In Memoriam: Bob Kenas

December 1942-March 2022

Dear Bob

Deborah phoned me with word of your death a couple of weeks ago.  Since then, you’ve been more present to me than even during the intense emails we’ve exchanged since the reunion I attended at your home in 1996. I regretfully declined to join any more of them because of the difficulty I’ve always experienced relating to individuals within the framework of the group. With no one was that contradiction between social and individual relationships more pronounced than with you.

Back in Netherland Park your role as the classic alpha male made you seem larger than life and me to almost disappear as the tiny omega called “mousie.” And when the girl I’d been in love with since fourth grade started going with you the annihilation felt complete.

By the time we reconnected in 1996, I’d been able to build a sense of self that didn’t depend on size, looks and prowess in sports, and you expressed an interest in me I found intensely flattering. But after the first hour or so of that event, I remember the old pattern of male bonding with talk about sports, and I receded to conversations with the women about family and books. Nevertheless, largely at your initiative we started writing to one another, and you encouraged me to voice long suppressed painful memories which you responded to with understanding and compassion.

The gap of time between our new connection and our childhood acquaintance created a perspective from which to view the shape of our lives, particularly in light of what it meant to grow old and face the end.

In 2019 we traded thoughts about efforts to deal with that by creating legacies  of scanned and cataloged photographs. Your words captured my own sense of both the importance and the futility of the attempt:

I think you and I share the same views on all of what you’re focused on!

I’ve digitized enormous number of slides and prints… the kids growing up, their hs and college sports, travel pics from all over Europe and the Middle East, etc.

Digitized super 8 movie film to DVDs and made copies for the three kids. I’ve done what can be done. The originals remain fairly neatly boxed… patiently awaiting our demise and eventual pitching. I just can’t.

Also boxed for each of the kids piles of their own prints that weren’t digitized.  Here they sit.

When I go down to my basement and look around some of the old stuff sitting there that I feel ‘connected’ to, I struggle with why I just can’t seem to let go and pitch it… framed pics, yearbooks,  bday cards, drawings from …. etc.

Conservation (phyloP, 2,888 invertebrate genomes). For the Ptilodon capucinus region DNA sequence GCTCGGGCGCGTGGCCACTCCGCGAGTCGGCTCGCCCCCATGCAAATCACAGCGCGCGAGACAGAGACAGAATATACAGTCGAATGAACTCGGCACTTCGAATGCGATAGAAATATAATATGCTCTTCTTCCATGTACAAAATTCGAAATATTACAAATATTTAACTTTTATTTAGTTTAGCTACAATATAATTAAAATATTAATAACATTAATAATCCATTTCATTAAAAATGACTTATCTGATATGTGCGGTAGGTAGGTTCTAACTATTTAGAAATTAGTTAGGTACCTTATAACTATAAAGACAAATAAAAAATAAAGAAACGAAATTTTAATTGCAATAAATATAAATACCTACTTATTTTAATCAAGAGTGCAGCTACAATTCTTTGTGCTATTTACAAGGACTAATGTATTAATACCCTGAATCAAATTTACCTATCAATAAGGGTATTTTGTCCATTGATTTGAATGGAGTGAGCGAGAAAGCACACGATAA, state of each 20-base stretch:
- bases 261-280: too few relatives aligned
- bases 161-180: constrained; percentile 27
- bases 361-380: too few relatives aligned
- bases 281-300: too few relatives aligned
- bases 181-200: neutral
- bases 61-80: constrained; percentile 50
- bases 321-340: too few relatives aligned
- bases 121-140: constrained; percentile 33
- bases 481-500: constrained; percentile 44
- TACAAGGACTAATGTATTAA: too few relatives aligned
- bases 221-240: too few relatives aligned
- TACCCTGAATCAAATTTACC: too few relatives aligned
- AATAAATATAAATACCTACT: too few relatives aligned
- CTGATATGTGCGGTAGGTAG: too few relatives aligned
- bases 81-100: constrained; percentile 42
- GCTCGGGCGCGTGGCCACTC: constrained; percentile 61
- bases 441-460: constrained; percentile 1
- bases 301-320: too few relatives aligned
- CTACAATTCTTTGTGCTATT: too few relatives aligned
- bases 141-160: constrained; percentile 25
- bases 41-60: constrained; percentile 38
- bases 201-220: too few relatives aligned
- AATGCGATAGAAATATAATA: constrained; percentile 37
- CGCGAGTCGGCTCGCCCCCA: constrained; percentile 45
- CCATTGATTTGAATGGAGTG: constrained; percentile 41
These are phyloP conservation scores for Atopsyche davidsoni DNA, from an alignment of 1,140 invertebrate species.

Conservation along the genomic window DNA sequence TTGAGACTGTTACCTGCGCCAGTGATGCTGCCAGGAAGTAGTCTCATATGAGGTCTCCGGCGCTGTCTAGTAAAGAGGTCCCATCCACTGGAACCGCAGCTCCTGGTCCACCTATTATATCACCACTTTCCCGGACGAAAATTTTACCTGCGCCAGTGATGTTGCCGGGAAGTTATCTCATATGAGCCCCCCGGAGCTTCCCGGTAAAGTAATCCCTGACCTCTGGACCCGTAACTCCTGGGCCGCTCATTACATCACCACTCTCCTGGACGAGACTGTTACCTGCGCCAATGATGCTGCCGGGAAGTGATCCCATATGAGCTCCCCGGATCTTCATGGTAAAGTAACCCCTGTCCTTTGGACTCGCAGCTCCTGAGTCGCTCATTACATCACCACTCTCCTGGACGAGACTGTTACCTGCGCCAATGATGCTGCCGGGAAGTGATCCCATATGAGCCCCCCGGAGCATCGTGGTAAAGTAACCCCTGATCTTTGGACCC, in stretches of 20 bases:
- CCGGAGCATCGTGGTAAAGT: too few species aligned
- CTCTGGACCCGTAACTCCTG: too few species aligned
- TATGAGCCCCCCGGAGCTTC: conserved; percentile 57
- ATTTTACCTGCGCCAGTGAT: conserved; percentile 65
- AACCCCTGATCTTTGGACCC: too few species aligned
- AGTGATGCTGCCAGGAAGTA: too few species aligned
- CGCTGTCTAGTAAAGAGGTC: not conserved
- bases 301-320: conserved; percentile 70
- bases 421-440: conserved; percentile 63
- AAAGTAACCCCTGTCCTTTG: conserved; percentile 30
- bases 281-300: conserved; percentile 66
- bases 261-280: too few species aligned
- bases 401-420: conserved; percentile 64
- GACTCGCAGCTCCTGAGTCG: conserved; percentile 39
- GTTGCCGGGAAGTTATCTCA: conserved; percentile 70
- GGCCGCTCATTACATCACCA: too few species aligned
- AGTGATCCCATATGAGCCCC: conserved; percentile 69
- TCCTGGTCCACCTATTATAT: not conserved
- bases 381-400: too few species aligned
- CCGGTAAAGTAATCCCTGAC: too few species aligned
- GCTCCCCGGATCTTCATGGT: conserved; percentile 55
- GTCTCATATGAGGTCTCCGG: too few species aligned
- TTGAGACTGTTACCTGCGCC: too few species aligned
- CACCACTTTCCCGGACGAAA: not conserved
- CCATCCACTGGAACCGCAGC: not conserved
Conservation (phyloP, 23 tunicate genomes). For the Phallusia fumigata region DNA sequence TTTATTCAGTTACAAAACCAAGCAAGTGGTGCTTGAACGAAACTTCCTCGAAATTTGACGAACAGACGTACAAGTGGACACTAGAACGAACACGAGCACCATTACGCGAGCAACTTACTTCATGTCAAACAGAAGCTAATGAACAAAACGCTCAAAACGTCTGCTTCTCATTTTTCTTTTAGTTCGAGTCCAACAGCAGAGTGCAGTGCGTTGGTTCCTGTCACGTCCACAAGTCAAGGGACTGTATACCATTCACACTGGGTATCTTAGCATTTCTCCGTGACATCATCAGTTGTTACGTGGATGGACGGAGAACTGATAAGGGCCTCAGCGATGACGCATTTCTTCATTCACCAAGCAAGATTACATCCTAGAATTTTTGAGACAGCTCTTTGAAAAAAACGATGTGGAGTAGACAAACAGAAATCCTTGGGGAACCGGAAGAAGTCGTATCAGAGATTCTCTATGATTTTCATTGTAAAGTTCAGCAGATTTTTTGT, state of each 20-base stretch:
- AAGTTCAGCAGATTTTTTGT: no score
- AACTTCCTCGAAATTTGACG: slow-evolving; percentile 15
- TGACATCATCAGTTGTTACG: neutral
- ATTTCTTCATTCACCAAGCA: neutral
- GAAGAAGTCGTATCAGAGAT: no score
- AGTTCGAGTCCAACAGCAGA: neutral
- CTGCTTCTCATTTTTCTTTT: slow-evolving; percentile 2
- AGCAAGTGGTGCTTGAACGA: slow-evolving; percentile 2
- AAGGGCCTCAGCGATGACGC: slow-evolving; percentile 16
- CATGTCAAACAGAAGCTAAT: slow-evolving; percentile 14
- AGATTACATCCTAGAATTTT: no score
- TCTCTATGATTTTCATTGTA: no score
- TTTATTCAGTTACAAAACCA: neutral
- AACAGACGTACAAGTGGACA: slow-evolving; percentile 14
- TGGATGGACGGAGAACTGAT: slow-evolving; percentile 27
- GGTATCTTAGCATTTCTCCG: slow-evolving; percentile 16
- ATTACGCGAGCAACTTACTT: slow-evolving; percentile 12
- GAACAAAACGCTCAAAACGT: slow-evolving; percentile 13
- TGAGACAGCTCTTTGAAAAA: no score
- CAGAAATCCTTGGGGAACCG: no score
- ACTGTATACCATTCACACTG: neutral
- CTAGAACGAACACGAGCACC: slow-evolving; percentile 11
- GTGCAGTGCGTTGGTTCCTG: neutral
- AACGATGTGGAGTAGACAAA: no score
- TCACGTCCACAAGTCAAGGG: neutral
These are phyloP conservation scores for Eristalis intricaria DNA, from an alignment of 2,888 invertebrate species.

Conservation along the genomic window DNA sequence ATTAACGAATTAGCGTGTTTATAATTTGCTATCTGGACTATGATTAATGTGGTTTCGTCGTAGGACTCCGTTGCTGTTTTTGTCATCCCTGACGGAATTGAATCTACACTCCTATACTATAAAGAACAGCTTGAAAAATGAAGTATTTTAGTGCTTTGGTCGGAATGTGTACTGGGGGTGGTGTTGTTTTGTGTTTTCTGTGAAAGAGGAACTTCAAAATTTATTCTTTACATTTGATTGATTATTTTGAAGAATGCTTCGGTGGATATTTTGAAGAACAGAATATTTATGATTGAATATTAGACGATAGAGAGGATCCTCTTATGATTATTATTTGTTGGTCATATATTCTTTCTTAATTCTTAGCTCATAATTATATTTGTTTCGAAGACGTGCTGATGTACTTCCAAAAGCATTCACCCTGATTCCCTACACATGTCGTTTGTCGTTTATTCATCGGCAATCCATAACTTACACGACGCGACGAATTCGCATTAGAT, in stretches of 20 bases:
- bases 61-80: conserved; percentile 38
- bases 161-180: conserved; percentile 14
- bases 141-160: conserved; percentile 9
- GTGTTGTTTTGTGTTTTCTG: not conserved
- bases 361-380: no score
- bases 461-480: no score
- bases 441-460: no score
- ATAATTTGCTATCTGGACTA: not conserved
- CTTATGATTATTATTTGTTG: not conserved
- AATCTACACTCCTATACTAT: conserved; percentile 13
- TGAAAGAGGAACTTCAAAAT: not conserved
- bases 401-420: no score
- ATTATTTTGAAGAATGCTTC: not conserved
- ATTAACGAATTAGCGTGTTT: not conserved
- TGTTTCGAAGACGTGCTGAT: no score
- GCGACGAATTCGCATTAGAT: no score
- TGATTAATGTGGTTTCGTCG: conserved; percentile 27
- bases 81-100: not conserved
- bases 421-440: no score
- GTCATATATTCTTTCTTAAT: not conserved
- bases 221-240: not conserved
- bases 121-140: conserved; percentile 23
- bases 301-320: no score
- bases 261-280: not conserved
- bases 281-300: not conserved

Maybe one snowy day this winter….

The most sustained of our conversations came two years ago in response to the death of LCB, another girl from Riverdale Park we had both been involved with—I as her early adolescent suitor, you as her longtime admirer and friend.

Earlier,  you had tried to lure me to the 2006 event with the promise that she would be there, part of your endeavor to maintain connections among all the members of the old group. Though that didn’t work out, it led Leslie and me into an exchange of reflections about our pasts informed by her rediscovery of a stash of letters I’d written to her 40 years earlier.

Upon your sending word of her passing, I came across media accounts of scandal attached to her illustrious career and wrote to you to commiserate, but also, in true teenage fashion, to gossip. Next morning, as I opened my computer to write a guilty retraction, I saw your reply sent at 2:00 AM the night before, detailing the starts and stops of your lifelong friendship and explaining how both the press and many of her distinguished colleagues had maligned her for understandable but largely unwarranted reasons.

That exchange was followed by a long phone conversation—I still recall during it walking up and down the hill in my back yard.

And then just a year ago, our last communication, in response to another person reaching the end of the road, in which you observed:

Lots of deaths piling up… covid- related in some cases  to be sure… but my feeling is that a lot of folks in our ‘age group’ may be dying sooner than they would be if not for the collateral emotional damage and outlook that we’ve been faced with.   Maybe I’m way off base!?!?

What got you wasn’t covid or its collateral damage, though it was another cruel disease. But “dying sooner” at 80, I need to believe, doesn’t require an explanation or a cause. It’s living longer that’s out of the ordinary—both a blessing and a burden.

Our connection, Bob, has been a gift for me, providing a unique chance to contemplate the whole of our lives, beginning to end.  Thanks.

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